PO Box 44 ~ Saxapahaw, North Carolina 27340 ~ Phone (336) 525-2003 ~ Email:


April 11, 2008

Sue Dayton
(336) 525-2003

Groups Support Sewage Sludge Investigation

Today the Blue Ridge Environmental Defense League hailed Senator Barbara Boxer’s decision to hold Senate hearings on toxics found in drinking water and sewage sludge. The League joined with 68 public interest groups from several states around the country in support of the investigation by the Senate Committee on Environment and Public Works. Specifically, the Committee will examine the potential risks of pharmaceuticals in drinking water and the role that sewage sludge has played in the contamination of our nation’s food and water supplies.

Sue Dayton, Coordinator for NC Health Communities, praised Senator Boxer’s efforts in calling for the hearings. “Efforts like these are needed to examine the potentially harmful effects of chemicals present in effluent discharged by wastewater treatment plants into rivers and steams, and the impacts of land application of sewage sludge on our health and environment,” she said. “Communities certainly need to have a stronger ‘Right-To-Know’ as a part of the process.”

The letter supporting Boxer’s call for hearings on sewage sludge was prompted by Dr. Laura Orlando, Adjunct Assistant Professor of Environmental Health and Associate Director of the Center for Ecological Public Health at the Boston University School of Public Health. Orlando said, “Senator Boxer and other members of the Committee need to know that they have our support to examine sewer and sludge policy, and change these policies to protect our precious farmlands.”

Dozens of organizations from North Carolina, South Carolina and Virginia signed onto the letter supporting the hearings. “Sewage sludge is being spread on thousands of acres of farmland in over seventy counties in North Carolina,” Dayton added. “NC Healthy Communities is working to increase public awareness about the potential impacts to health and the environment from the land application of sewage sludge. Residents of rural communities are no longer willing to be complacent when it comes to making sure that their land, food, drinking water, and health are safe from contaminants found in sludge.”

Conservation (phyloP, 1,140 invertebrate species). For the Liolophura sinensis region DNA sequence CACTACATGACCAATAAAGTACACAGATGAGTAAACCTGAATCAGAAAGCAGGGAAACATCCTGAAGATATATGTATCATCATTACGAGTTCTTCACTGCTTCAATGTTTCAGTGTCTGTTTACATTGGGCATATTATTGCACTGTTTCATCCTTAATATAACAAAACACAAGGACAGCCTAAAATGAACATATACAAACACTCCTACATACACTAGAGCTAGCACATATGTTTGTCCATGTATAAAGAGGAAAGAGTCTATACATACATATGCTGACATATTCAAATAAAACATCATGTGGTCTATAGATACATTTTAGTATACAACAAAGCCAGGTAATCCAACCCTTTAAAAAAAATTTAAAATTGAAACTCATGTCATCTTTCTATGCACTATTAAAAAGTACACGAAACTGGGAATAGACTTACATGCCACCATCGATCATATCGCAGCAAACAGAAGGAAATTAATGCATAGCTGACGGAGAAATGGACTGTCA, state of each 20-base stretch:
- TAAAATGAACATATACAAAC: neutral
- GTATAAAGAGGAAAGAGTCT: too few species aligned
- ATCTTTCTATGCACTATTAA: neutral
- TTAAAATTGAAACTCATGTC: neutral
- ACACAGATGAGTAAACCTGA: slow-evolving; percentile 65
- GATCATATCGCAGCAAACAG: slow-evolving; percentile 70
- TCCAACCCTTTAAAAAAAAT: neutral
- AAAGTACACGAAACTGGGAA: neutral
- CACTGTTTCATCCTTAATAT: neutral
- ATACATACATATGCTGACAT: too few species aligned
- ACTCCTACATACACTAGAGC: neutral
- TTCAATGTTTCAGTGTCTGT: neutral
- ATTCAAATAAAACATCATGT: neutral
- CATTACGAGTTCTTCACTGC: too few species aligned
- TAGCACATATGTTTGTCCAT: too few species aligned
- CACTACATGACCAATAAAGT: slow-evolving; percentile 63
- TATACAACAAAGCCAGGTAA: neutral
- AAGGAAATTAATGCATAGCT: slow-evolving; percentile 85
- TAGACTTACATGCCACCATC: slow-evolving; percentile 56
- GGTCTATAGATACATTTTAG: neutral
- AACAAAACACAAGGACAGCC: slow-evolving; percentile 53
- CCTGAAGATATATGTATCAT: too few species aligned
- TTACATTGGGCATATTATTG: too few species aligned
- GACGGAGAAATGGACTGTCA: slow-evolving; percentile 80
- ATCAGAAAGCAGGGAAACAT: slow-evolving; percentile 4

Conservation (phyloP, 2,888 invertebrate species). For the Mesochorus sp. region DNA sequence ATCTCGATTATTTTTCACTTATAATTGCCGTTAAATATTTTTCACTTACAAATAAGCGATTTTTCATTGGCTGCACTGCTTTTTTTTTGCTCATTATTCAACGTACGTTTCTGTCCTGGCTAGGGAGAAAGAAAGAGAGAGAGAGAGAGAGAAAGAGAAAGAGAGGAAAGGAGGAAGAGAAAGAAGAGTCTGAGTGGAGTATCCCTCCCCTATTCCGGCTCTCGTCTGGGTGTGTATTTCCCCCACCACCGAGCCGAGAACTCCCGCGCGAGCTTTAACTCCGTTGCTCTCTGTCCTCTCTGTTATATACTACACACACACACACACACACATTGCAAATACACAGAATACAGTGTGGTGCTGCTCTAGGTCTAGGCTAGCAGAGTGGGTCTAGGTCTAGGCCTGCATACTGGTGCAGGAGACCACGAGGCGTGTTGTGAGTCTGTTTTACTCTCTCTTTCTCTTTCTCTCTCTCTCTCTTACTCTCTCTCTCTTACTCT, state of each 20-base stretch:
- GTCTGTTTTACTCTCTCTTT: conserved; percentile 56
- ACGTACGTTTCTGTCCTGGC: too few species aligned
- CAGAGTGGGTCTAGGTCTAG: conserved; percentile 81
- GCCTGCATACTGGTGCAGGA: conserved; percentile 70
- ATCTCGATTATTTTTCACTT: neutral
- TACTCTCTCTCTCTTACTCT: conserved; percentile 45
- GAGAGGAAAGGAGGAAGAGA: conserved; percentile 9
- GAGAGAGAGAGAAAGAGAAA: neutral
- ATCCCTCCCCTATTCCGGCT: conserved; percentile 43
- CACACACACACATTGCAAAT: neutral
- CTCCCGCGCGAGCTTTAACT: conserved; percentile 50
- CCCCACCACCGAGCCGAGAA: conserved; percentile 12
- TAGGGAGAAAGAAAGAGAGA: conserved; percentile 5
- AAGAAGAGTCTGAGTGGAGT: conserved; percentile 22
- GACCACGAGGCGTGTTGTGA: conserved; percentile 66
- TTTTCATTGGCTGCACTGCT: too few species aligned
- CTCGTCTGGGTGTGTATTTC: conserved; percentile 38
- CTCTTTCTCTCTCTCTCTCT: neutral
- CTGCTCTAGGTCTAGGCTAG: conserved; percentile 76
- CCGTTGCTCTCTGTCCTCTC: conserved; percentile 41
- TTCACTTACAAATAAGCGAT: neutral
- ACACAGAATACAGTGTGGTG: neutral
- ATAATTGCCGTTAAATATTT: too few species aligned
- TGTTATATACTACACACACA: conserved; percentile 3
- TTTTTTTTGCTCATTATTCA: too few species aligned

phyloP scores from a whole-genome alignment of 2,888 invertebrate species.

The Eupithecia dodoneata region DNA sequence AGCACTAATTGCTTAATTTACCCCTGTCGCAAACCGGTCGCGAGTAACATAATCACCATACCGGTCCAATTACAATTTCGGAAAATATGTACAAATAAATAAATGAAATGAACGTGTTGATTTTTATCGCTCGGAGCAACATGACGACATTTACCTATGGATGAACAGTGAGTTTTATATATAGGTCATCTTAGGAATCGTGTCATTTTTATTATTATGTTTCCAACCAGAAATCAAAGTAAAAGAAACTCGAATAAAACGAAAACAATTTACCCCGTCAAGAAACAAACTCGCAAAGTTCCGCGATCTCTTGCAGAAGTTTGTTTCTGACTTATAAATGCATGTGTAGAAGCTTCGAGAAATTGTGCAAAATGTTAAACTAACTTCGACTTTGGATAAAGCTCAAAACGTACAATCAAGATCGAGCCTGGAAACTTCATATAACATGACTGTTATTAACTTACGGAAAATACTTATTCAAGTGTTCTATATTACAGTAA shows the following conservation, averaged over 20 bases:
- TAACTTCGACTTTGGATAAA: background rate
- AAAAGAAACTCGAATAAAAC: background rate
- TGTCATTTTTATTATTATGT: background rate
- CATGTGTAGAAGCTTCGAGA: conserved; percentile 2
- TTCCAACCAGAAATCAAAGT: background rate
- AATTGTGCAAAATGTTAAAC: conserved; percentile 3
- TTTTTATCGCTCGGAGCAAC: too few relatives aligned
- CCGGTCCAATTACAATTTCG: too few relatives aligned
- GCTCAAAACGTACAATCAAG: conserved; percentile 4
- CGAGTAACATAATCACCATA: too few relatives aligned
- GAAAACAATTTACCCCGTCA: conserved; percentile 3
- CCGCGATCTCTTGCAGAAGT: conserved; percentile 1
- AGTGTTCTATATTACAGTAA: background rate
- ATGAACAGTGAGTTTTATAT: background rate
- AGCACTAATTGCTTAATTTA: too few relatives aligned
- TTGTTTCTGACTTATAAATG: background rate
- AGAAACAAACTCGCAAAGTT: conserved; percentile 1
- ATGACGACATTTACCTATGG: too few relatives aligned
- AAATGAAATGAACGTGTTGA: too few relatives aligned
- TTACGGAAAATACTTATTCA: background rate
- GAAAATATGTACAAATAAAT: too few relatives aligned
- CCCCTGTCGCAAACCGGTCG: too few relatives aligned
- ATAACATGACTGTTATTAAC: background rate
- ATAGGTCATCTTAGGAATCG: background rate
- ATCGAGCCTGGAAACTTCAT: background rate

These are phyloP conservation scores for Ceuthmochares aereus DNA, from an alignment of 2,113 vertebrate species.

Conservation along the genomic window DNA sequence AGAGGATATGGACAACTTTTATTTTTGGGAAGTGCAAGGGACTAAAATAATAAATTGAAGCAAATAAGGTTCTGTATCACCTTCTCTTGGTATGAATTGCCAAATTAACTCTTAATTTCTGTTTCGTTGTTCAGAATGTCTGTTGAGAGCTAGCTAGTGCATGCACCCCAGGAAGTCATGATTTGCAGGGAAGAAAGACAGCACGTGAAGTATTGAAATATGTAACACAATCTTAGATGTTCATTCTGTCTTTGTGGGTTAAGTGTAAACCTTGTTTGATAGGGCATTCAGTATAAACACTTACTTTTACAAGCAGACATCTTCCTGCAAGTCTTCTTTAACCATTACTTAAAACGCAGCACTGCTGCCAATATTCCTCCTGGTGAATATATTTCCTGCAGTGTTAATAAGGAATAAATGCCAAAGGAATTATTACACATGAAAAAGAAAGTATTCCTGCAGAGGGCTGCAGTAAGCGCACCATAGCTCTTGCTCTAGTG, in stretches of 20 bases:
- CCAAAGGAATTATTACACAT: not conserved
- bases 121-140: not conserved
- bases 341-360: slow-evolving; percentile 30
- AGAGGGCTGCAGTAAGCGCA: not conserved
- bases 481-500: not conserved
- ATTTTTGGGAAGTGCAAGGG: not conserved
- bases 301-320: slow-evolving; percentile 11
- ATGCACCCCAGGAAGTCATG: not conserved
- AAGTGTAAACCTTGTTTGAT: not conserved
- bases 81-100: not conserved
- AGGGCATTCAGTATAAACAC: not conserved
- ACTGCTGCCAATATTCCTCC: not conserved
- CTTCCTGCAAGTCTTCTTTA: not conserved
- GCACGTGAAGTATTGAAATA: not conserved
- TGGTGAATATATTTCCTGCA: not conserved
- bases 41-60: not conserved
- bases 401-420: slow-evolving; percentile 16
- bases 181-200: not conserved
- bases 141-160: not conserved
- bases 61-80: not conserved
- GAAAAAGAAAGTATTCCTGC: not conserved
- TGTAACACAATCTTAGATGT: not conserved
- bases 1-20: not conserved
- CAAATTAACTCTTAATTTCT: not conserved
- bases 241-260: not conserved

Scientists, environmentalists and public health advocates are questioning the effects of spreading sewage sludge, a practice that has increased since 1991, when Congress deemed sludge too dangerous to dump in oceans. Since that time, many wastewater treatment plants use land application as a means to dispose of sewage sludge and advertise sludge as a no-cost, healthy alternative to regular fertilizer because of its high nutrient content.

Although sewage sludge undergoes a certain degree of “treatment,” wastewater treatment plants are not equipped to treat and remove the thousands of chemicals and organic wastewater contaminants not removed from sludge. These contaminants include pathogens, endocrine disrupting compounds in prescription drugs and personal care products, fire retardants, heavy metals, radionuclides, pesticides, PCBS, etc. Currently, testing for these substances is either minimal or non-existent.

Dayton said that the contaminants found in sewage sludge being spread on farmlands are the same contaminants found in effluent discharged from wastewater treatment plants into North Carolina’s rivers and streams. “Many of these organic wastewater contaminants have been found in North Carolina’s surface waters and we know that these contaminants are responsible for damaging the reproductive systems of fish and other aquatic organisms. Land application of sewage sludge constitutes a number of concerns, not only for our health and food supplies, but for our land and water resources.”

Exposure to sewage sludge has been linked with rashes, coughs, nausea, breathing problems, skin infections and other illnesses. In 1994, sludge was implicated in the death of an eleven-year-old boy from a Staphylococcus aureus infection after he rode his dirt bike across a freshly spread sludge field in Pennsylvania. In 1995, another young man in New Hampshire died from breathing problems associated with exposure to sludge. In a more recent ruling, an 11th Circuit Judge ruled that sewage sludge was responsible for killing hundreds of dairy cattle in Georgia and contaminating milk supplies in several states.

There are also reports of contaminated groundwater and private drinking water wells, as well as the destruction of fish and other aquatic life from sewage sludge applications. The same judge who ruled that sewage sludge was responsible for the deaths of dairy cattle found that EPA “fudged, fabricated and invented data” for a study meant to support the EPA’s sludge regulations.

For more information contact Sue Dayton: (336) 525-2003 or